Several decades ago, philosopher of science Ian Hacking argued that experimental physics provided the strongest evidence of scientific realism. He stated that unobservable "experimental entities," such as electrons, are manipulated every day in laboratories. They become tools - instruments for doing something.
Hacking's friend, who was working on an experiment designed to find fractional electric charges, explained that to gradually alter the charge of a niobium ball, you simply had to spray it with either positrons or electrons. It confirmed Hacking's assumption: "If you spray them, then they are real." (Representing and Intervening , pp.22-23.)
In the Foyer Gallery, we have assembled an installation which couples computer programming with an LCD projector and a motion capture device to create a visual impression of particle behavior. Though the display does not pretend to accurately represent or let you manipulate entities from the quantum world, it helps depict such a "realist" interaction. During one portion of the representation, your body's movement appears to disrupt "fermions," particles that are incapable of sharing an identical quantum state - they have to spread apart. Stick around for a few moments, and the display changes: your body excites "bosons," entities not restricted by the number of them crowding one quantum state - they overlap each other. Fermions (for Enrico Fermi) are form matter (leptons and quarks), whereas bosons (for Satyendra Nath Bose) are force carriers, i.e. the glue that holds matter together.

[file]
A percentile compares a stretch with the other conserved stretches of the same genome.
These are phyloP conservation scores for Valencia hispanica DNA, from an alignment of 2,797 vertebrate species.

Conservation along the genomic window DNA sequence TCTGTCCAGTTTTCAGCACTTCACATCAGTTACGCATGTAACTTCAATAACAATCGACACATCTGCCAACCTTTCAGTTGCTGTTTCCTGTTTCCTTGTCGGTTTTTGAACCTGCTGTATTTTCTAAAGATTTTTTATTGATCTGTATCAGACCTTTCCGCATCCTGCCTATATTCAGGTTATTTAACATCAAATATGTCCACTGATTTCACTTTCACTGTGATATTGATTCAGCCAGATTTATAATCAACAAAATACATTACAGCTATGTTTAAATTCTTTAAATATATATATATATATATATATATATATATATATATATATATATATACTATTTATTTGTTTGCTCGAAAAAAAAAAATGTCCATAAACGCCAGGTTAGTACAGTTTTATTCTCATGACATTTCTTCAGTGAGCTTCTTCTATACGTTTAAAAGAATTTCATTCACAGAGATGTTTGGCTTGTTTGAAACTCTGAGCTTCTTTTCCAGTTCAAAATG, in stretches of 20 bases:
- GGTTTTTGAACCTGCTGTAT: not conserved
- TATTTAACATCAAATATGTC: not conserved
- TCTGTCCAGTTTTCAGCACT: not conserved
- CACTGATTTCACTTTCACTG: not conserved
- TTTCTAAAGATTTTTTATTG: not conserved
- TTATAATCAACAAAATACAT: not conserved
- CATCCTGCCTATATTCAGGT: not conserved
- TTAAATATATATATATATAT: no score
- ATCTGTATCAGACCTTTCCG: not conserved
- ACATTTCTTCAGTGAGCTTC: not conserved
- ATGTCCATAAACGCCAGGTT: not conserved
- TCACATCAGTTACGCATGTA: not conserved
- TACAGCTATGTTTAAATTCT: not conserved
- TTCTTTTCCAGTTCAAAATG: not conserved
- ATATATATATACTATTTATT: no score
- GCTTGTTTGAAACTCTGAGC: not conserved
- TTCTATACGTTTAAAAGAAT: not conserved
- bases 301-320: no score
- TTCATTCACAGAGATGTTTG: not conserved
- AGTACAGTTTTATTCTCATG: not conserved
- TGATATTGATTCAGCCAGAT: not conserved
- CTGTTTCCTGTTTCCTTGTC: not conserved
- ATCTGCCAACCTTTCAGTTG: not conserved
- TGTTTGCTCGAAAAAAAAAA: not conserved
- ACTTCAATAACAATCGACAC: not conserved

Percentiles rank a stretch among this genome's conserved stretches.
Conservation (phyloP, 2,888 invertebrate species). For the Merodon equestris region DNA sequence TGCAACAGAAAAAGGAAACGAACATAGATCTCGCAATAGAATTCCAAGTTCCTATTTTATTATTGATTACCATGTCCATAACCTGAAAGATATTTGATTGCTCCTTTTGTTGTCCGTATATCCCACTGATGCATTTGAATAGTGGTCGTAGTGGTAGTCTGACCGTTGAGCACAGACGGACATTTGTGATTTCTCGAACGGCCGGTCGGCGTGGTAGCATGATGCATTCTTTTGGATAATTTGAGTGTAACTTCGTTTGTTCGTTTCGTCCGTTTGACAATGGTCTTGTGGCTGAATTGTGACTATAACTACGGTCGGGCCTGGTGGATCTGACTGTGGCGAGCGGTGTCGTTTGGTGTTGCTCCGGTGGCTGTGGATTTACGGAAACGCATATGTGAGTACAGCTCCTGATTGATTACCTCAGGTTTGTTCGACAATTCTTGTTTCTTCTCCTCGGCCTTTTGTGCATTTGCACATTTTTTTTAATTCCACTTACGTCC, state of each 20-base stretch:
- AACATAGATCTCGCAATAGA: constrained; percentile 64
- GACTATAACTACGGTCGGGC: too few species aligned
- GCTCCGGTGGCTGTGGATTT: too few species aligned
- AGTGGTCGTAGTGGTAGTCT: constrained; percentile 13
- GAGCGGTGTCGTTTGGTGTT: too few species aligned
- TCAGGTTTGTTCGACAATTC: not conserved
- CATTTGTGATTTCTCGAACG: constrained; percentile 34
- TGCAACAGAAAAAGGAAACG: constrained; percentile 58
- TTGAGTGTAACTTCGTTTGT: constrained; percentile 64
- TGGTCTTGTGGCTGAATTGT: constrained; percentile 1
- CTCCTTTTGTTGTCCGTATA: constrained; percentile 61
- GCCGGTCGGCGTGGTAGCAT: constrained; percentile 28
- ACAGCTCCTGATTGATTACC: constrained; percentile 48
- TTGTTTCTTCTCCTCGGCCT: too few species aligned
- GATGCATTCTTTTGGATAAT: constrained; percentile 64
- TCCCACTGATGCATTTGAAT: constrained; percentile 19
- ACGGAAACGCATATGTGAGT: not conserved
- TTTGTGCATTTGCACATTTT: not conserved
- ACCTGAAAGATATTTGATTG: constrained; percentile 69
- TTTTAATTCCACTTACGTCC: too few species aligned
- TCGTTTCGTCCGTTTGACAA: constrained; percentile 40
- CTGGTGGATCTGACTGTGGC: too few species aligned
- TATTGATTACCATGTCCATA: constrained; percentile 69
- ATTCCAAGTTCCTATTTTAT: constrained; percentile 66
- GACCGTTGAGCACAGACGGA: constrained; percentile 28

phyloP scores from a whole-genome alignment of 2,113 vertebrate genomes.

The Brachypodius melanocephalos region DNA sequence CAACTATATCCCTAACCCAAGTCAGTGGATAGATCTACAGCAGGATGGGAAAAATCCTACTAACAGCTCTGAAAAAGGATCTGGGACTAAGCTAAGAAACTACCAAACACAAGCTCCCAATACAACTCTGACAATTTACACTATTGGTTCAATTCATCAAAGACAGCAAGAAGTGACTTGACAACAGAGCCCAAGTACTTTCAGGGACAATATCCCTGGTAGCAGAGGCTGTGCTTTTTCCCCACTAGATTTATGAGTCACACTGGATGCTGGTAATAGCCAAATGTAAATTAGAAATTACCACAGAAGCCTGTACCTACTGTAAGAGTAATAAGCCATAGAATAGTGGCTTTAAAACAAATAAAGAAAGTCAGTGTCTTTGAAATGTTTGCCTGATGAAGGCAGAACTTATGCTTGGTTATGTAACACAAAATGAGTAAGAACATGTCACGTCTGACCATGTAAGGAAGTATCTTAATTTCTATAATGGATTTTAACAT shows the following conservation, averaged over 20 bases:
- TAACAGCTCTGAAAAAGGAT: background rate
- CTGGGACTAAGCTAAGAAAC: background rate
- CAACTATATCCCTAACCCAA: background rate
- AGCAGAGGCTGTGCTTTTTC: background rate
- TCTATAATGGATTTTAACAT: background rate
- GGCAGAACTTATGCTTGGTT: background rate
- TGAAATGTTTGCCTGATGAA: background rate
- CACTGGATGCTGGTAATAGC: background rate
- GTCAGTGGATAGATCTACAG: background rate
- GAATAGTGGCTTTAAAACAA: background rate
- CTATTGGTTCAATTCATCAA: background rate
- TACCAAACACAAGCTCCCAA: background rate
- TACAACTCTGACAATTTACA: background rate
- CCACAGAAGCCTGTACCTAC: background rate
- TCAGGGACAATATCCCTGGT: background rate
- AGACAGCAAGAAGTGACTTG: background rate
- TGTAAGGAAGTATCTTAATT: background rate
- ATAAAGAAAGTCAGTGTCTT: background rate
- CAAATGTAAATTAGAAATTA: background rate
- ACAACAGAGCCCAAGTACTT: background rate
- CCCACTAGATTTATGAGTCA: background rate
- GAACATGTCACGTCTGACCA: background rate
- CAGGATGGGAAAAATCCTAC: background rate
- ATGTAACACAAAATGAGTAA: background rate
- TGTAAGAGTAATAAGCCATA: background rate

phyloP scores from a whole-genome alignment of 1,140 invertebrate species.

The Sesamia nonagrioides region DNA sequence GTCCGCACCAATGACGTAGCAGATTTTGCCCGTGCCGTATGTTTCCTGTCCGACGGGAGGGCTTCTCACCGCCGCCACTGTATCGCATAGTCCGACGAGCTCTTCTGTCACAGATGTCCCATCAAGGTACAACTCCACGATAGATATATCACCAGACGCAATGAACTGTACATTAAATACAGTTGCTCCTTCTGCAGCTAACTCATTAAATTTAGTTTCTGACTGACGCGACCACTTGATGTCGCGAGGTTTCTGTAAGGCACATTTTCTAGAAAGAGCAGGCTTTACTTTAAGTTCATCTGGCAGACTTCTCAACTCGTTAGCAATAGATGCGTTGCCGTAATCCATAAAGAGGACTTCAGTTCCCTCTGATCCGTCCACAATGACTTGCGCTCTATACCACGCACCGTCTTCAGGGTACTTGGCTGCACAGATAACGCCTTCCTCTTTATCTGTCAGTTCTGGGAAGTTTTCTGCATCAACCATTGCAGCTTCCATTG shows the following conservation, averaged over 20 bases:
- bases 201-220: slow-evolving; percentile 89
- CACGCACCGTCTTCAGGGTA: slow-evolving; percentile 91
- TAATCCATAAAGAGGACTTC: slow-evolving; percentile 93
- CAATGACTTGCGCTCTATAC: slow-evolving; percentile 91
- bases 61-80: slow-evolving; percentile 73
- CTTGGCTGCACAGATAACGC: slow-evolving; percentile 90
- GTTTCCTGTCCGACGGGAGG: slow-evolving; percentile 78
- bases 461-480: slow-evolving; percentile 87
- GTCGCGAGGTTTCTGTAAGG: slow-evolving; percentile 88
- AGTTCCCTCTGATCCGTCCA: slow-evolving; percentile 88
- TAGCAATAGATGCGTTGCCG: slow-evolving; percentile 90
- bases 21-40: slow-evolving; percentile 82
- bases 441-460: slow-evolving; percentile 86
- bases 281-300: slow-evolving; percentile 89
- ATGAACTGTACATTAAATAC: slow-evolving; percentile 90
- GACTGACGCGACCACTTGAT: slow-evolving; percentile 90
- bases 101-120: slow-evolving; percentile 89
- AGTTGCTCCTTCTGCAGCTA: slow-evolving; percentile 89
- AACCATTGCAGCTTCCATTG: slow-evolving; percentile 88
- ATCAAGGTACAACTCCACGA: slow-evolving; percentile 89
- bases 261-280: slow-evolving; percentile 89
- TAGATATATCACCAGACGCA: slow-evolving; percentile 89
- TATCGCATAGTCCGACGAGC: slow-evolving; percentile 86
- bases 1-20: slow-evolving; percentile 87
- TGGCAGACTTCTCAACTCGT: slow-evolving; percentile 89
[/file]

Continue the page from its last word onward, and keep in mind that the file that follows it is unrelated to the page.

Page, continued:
The installation invites the visitor to experiment and contemplate the standard model of particle physics. Whether or not one has a scientific realism worldview á la Hacking doesn't matter. While playing with their projected image on the screen, it is possible to imagine being corps á corps with invisible forces and matter.
- Jean-François Gauvin